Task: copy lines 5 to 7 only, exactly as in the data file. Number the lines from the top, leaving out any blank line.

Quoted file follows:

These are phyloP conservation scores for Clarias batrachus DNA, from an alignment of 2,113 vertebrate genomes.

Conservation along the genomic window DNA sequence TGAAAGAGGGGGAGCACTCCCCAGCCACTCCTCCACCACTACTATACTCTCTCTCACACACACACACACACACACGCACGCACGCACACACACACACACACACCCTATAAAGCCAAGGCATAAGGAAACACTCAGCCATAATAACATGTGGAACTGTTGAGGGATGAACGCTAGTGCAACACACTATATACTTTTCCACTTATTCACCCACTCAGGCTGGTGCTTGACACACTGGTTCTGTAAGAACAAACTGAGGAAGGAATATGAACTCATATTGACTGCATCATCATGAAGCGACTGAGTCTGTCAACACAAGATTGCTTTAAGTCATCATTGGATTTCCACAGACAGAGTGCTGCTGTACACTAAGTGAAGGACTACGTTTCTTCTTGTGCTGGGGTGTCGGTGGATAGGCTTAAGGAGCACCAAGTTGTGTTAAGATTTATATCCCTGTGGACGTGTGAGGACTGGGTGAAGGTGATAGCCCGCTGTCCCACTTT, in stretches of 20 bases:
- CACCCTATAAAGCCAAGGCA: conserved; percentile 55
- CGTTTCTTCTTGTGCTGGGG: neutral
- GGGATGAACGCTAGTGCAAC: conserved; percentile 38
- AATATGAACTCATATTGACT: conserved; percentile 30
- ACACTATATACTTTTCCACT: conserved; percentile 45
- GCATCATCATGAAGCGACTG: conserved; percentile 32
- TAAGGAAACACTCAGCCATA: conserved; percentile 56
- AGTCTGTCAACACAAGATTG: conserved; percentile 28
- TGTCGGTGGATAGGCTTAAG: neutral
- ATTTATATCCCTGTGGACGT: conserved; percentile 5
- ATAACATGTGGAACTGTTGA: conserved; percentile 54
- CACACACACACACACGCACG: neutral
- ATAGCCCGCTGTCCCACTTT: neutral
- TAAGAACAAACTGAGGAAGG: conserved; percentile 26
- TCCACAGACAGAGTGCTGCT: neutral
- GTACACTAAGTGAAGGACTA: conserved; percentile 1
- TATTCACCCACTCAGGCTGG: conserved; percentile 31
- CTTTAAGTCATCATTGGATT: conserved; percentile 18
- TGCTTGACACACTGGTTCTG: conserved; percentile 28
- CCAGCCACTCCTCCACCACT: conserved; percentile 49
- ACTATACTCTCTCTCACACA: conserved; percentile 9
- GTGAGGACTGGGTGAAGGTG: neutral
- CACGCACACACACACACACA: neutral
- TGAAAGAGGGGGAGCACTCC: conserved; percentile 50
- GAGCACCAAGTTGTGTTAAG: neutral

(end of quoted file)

- GGGATGAACGCTAGTGCAAC: conserved; percentile 38
- AATATGAACTCATATTGACT: conserved; percentile 30
- ACACTATATACTTTTCCACT: conserved; percentile 45